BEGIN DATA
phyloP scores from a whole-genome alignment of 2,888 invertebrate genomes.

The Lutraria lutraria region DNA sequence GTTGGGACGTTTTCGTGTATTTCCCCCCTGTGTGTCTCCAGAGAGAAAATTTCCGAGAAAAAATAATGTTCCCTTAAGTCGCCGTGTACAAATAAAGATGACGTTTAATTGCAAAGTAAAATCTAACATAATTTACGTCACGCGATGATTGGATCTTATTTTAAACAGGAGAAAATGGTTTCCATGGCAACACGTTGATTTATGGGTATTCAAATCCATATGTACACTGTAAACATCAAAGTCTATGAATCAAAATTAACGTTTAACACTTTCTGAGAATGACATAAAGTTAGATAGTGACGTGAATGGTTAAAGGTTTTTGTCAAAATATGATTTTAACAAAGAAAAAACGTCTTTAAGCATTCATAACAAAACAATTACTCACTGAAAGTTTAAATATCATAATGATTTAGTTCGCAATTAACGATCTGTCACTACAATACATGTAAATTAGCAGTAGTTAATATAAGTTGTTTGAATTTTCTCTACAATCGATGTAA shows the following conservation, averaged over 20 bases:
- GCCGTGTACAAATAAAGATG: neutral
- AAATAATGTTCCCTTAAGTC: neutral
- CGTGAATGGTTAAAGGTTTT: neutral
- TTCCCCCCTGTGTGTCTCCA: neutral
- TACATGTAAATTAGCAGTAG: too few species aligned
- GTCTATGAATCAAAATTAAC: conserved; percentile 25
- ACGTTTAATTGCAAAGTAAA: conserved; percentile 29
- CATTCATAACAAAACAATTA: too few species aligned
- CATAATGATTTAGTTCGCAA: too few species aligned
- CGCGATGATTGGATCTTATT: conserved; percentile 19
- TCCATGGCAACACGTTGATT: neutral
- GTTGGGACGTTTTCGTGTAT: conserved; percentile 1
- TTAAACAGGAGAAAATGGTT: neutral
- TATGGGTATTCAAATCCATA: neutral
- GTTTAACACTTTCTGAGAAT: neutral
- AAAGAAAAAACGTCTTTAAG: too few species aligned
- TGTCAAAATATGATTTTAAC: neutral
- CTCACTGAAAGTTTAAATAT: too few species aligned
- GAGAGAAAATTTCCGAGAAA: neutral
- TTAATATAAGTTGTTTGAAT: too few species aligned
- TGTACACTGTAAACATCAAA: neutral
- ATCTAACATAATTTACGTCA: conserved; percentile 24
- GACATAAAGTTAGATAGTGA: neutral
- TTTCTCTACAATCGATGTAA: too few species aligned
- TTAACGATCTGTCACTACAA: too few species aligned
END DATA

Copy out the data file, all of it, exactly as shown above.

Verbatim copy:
phyloP scores from a whole-genome alignment of 2,888 invertebrate genomes.

The Lutraria lutraria region DNA sequence GTTGGGACGTTTTCGTGTATTTCCCCCCTGTGTGTCTCCAGAGAGAAAATTTCCGAGAAAAAATAATGTTCCCTTAAGTCGCCGTGTACAAATAAAGATGACGTTTAATTGCAAAGTAAAATCTAACATAATTTACGTCACGCGATGATTGGATCTTATTTTAAACAGGAGAAAATGGTTTCCATGGCAACACGTTGATTTATGGGTATTCAAATCCATATGTACACTGTAAACATCAAAGTCTATGAATCAAAATTAACGTTTAACACTTTCTGAGAATGACATAAAGTTAGATAGTGACGTGAATGGTTAAAGGTTTTTGTCAAAATATGATTTTAACAAAGAAAAAACGTCTTTAAGCATTCATAACAAAACAATTACTCACTGAAAGTTTAAATATCATAATGATTTAGTTCGCAATTAACGATCTGTCACTACAATACATGTAAATTAGCAGTAGTTAATATAAGTTGTTTGAATTTTCTCTACAATCGATGTAA shows the following conservation, averaged over 20 bases:
- GCCGTGTACAAATAAAGATG: neutral
- AAATAATGTTCCCTTAAGTC: neutral
- CGTGAATGGTTAAAGGTTTT: neutral
- TTCCCCCCTGTGTGTCTCCA: neutral
- TACATGTAAATTAGCAGTAG: too few species aligned
- GTCTATGAATCAAAATTAAC: conserved; percentile 25
- ACGTTTAATTGCAAAGTAAA: conserved; percentile 29
- CATTCATAACAAAACAATTA: too few species aligned
- CATAATGATTTAGTTCGCAA: too few species aligned
- CGCGATGATTGGATCTTATT: conserved; percentile 19
- TCCATGGCAACACGTTGATT: neutral
- GTTGGGACGTTTTCGTGTAT: conserved; percentile 1
- TTAAACAGGAGAAAATGGTT: neutral
- TATGGGTATTCAAATCCATA: neutral
- GTTTAACACTTTCTGAGAAT: neutral
- AAAGAAAAAACGTCTTTAAG: too few species aligned
- TGTCAAAATATGATTTTAAC: neutral
- CTCACTGAAAGTTTAAATAT: too few species aligned
- GAGAGAAAATTTCCGAGAAA: neutral
- TTAATATAAGTTGTTTGAAT: too few species aligned
- TGTACACTGTAAACATCAAA: neutral
- ATCTAACATAATTTACGTCA: conserved; percentile 24
- GACATAAAGTTAGATAGTGA: neutral
- TTTCTCTACAATCGATGTAA: too few species aligned
- TTAACGATCTGTCACTACAA: too few species aligned